When we collide, we come together

It has been a week where Welsh Labour has been under some uneasy scrutiny inside and outside the Senedd, not least when the Minister for Local Government and Communities confirmed the Welsh Government’s final settlement for local authorities in Wales on Tuesday to some noticeable rumblings from the opposition.

Since the 2012 election, one would expect the relationship with local government to be rather more cosy since Labour has regained control over the WLGA and given their overall control in 10 councils and a stake in another 6 Cabinets. The expectation was that it would be easier than usual to ‘sell’ this settlement, particularly in an era of austerity.  However, Carl Sergeant has not stinted in his less than cosy crusade to achieve greater collaboration and a greater degree of “national” and “standardised” approach across local authorities in face of some local and national resistance.  Despite accepting that the approach has changed (out of democratic necessity) from a “forced” to a “voluntary collaboration”, it is clear that his determination to achieve this outcome has not wavered nor his expectation of councils performing better in the way they deliver services.  

When introducing the final settlement to the chamber on Tuesday, there were a number of areas where tensions between the national and local was manifest and likely to become acute in coming years.

Firstly, was the distribution of funds. There was a general acceptance that this was a fair settlement in relative terms and the protection to core services, especially education and social services has been welcomed, not least by the WLGA. However, there was more disquiet about the way money was redistributed, not least those representing the Powys County Council, seething at a “disastrous” settlement for that county with a rise of 0.3% (not accounting business rates redistribution), compared with a Wales average of 1.5%.  This led to questioning the whole redistribution formula, particularly when it came to rural proofing for services and equality of outcome, particularly for older people. There were distinct calls to address the “vagaries” of the redistribution formula, and more particularly that a floor mechanism be introduced to protect local authorities deemed to be in an unmanageable position.  The Minister was quite firm in his rebuttal, stating that he was unaware of any formal request regarding a floor mechanism and that it would in essence lead to a disconnect between local need and redistribution but this could quite easily resurface as a bone of contention.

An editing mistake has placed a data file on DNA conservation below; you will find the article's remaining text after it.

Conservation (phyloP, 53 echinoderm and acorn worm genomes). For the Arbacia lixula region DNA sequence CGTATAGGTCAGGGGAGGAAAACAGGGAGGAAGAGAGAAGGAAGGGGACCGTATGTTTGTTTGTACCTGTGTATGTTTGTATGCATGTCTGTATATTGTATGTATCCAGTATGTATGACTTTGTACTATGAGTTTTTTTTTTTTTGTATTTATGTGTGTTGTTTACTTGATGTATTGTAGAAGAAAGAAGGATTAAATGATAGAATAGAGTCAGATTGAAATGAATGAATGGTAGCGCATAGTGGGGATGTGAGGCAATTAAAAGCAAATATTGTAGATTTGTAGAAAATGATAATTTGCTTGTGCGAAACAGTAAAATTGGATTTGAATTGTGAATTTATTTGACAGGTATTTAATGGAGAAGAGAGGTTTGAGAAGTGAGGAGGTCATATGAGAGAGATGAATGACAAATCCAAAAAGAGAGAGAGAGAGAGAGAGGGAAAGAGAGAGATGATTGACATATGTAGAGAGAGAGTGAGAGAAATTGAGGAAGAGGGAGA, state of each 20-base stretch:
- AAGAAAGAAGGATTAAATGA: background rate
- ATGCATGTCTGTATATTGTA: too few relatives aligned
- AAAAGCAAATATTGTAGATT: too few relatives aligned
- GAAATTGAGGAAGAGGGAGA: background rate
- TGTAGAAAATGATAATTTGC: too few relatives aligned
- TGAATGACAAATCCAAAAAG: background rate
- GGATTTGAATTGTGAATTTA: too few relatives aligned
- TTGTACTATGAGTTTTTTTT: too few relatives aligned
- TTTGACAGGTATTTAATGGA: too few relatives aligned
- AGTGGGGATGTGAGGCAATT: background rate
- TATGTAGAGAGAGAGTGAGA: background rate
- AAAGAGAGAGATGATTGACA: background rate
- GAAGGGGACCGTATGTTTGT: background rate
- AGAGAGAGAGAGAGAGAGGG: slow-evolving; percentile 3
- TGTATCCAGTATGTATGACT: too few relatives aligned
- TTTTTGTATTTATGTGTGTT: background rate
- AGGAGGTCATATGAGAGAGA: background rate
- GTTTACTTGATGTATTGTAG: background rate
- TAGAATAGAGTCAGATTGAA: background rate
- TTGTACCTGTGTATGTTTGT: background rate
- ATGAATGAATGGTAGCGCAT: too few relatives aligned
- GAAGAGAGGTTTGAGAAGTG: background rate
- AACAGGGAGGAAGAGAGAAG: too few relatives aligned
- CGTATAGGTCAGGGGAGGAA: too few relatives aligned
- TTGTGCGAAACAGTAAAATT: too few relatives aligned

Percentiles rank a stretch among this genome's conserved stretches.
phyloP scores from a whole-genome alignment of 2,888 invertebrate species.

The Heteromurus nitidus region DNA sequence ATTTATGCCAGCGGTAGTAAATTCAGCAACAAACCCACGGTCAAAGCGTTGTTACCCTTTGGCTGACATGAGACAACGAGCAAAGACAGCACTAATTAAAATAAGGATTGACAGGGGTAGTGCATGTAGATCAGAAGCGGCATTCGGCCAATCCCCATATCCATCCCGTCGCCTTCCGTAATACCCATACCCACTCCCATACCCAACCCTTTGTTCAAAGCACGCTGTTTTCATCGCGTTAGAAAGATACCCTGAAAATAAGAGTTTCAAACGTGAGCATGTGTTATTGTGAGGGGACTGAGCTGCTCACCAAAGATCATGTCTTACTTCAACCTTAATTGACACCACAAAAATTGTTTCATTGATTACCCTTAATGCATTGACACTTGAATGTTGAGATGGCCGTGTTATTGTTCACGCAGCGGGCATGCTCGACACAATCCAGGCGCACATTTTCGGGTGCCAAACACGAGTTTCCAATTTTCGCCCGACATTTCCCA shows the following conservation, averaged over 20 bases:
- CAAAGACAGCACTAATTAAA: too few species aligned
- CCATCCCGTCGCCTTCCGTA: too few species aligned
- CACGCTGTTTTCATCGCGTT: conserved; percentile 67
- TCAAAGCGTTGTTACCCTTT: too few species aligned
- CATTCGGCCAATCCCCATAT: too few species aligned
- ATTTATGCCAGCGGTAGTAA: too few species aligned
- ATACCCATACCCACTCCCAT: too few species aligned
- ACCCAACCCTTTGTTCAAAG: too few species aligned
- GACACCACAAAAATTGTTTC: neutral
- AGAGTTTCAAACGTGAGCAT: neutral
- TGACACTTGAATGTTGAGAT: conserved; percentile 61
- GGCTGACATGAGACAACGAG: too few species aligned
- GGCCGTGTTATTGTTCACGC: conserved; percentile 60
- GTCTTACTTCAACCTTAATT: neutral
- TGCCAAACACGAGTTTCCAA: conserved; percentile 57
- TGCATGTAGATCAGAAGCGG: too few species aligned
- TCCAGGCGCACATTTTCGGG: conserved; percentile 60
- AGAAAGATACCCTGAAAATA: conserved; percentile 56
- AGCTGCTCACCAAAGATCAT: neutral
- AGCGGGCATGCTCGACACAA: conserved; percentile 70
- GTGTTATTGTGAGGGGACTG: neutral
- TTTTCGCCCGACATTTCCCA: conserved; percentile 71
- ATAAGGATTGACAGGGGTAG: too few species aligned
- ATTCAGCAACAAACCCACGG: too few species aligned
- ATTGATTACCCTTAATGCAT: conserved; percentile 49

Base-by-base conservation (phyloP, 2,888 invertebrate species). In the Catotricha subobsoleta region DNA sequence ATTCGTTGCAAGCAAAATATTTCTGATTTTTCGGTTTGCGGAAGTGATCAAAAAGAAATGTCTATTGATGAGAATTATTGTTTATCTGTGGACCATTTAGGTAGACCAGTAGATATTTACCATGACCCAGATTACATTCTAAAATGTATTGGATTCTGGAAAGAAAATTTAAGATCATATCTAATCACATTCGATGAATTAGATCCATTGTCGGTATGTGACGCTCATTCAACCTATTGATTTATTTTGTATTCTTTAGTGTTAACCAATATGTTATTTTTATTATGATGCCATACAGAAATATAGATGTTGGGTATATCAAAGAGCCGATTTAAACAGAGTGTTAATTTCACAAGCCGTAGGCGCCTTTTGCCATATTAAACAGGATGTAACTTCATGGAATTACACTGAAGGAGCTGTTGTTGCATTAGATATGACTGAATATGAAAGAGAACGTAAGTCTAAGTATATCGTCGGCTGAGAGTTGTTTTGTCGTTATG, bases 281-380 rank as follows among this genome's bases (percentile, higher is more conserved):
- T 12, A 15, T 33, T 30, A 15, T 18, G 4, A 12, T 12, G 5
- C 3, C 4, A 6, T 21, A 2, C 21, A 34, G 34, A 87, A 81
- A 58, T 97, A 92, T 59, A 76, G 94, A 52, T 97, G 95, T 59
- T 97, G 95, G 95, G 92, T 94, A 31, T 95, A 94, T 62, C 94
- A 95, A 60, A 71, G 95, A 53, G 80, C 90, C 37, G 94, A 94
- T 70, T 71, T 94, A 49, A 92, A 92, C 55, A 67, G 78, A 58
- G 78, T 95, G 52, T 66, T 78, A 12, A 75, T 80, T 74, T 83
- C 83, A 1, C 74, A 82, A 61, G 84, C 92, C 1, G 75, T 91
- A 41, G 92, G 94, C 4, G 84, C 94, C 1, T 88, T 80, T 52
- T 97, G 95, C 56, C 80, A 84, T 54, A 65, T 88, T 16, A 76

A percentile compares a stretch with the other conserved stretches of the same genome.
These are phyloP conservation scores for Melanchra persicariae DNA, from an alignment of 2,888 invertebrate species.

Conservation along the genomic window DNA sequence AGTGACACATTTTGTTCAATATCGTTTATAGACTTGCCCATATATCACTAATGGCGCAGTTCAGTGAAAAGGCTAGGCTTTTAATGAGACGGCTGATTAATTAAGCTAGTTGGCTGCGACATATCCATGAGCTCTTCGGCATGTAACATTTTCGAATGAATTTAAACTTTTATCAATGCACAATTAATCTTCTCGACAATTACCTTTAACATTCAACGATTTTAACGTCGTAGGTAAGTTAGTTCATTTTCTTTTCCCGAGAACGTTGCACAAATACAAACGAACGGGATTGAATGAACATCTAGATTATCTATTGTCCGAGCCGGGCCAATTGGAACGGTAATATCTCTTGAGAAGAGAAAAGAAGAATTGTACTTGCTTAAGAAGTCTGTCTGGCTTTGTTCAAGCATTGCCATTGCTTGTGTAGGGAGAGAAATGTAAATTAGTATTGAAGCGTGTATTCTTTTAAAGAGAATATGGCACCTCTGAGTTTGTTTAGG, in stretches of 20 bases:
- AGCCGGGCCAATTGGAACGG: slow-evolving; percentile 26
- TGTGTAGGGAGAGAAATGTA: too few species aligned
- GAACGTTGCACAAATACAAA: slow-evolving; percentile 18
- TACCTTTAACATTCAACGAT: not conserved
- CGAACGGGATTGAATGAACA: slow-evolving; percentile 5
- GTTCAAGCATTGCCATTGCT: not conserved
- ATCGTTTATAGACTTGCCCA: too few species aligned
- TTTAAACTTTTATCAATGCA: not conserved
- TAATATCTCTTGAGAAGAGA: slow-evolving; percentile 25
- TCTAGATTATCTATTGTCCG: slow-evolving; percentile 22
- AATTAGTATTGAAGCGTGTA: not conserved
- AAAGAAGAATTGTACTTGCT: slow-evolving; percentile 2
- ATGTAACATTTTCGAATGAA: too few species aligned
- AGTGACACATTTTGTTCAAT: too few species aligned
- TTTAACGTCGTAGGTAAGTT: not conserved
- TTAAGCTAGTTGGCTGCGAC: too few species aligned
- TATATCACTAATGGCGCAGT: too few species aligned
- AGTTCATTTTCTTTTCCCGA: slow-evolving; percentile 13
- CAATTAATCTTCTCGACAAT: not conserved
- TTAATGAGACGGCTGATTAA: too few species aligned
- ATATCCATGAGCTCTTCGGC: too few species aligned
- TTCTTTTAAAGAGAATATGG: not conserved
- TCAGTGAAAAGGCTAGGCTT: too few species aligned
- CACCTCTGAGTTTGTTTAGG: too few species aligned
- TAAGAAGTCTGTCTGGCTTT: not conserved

Secondly, it can be said that the Minister is throwing as much carrot as he sees feasible to encourage collaboration, with over £10million allocated to a Regional Collaboration Fund to encourage bids to administer collaboration. There was a clear division here with the opposition declaring it an ill prepared offer, not taking account of local need or understanding.

Which takes us onto the issue of performance. The Minister clearly sees a link between collaboration and performance and the publication this week of the updated Service Performance Document reinforces collaboration as a vital component in driving up standards across services showing “unacceptable” wide variation.  More interestingly, this document allows for a greater relationship between the citizen and its elected representative, brining closer scrutiny of the performance in key service areas; and it is here where the Government may draw its ammunition in terms of compelling those authorities to work together for the sake of their citizens.

Back in May 2011, Carwyn Jones made “delivery” the watchword of the way this Welsh Government should be judged – knowing full well that is other bodies, particularly local government, which deliver the delivery. The mood music this week from his trusty lieutenant Sargeant was that the time to deliver more with less and in a more joined up way is no longer an option, it is a necessity.

Written by Positif's Alun Gruffudd for the Bevan Foundation.